M.I.T.'s Self-Assembly Lab, in collaboration with Steelcase and Christopher Guberan, have displayed the results of a new 3D printing concept they call "Rapid Liquid Printing". A video is always best to show how it works:
Additional examples of what they have been able to create:
A gel acts as support for material being extruded. Interestingly, the gel "self heals", which allows the nozzle to move continuously within the gel and not disrupt the printing process or support by creating voids or tunnels. Skylar Tibbits, co-director of MIT's Self-Assembly Lab:
3D printing hasn’t taken off as a mainstream manufacturing process for three main reasons: 1) it’s too slow compared to conventional processes like injection molding, casting, milling, etc. 2) it’s limited by scale – although it’s good for creating small components, it’s not possible to produce large scale objects 3) the materials are typically low-quality compared to industrial materials. Rapid Liquid Printing addresses all of these limitations: it is incredibly fast (producing structures in a matter of minutes), designed for large scale products (you can print an entire piece of furniture) and uses real-world, industrial-grade materials.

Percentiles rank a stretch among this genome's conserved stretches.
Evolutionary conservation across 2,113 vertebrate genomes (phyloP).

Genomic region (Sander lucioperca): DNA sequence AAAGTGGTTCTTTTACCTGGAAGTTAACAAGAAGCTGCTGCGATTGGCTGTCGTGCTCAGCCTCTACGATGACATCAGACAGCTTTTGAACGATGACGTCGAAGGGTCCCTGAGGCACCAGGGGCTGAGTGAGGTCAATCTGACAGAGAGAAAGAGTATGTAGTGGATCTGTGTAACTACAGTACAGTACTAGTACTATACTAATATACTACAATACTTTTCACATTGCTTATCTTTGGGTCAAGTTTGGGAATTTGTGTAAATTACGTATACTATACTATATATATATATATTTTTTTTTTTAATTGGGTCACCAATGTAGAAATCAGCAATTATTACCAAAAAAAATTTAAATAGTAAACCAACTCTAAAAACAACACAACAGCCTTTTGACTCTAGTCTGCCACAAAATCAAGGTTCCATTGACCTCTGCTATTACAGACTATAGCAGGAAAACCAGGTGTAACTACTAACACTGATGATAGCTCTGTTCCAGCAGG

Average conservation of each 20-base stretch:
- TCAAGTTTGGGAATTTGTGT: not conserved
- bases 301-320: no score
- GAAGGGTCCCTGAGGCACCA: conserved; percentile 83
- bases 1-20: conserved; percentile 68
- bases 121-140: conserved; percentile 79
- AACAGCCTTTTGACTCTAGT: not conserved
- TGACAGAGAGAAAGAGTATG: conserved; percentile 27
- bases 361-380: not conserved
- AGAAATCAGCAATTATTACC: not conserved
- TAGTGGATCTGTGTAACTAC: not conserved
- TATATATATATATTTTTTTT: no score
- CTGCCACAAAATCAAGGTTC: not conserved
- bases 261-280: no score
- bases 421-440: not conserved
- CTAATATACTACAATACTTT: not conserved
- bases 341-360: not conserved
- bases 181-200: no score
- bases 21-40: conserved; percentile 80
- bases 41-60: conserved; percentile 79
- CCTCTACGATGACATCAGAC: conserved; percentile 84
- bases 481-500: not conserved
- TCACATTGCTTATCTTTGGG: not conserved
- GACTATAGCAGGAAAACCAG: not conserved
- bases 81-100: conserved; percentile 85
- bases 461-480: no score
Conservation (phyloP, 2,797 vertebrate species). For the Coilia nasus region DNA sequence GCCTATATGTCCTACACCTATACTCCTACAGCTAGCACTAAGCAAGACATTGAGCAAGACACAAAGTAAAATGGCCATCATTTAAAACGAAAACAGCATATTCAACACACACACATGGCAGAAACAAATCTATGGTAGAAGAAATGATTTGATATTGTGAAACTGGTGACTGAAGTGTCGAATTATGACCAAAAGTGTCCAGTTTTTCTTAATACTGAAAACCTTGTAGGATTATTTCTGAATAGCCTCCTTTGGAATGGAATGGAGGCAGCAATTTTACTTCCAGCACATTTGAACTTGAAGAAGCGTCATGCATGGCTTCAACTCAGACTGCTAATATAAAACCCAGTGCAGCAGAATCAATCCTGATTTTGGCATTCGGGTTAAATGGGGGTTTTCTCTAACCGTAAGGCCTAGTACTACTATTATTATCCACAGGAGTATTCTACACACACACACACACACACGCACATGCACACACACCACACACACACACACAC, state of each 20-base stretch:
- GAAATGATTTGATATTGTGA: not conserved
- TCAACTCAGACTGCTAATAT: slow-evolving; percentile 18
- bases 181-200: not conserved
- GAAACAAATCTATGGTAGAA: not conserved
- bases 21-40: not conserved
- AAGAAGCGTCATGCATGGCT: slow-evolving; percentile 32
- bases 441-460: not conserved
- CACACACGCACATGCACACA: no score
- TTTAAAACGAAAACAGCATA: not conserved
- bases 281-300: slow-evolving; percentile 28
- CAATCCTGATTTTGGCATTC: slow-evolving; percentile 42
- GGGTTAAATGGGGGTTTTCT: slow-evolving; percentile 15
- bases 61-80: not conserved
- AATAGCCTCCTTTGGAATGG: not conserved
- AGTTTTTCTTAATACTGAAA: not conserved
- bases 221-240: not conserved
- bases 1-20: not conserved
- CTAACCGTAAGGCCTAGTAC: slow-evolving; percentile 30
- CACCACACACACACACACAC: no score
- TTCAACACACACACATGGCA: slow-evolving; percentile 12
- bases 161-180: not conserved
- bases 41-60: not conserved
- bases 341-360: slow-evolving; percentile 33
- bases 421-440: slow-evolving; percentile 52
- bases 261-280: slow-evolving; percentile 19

The machine itself, created around a small industrial robot arm, can be scaled to any size:
Rapid Liquid Printer
The gel is similar to a hair gel or hand-sanitiser and has two key functions. The first is that it can suspend objects so that we aren't fighting gravity and we don’t require layer-by-layer printing or support materials, which are time consuming to print. This means that a part can be printed quickly within the gel and then removed and simply washed off with water. The second is that the gel self-heals after the nozzle passes through. This allows you to continuously move and print within the gel and not create tunnels or cavities which would fill up with printed material.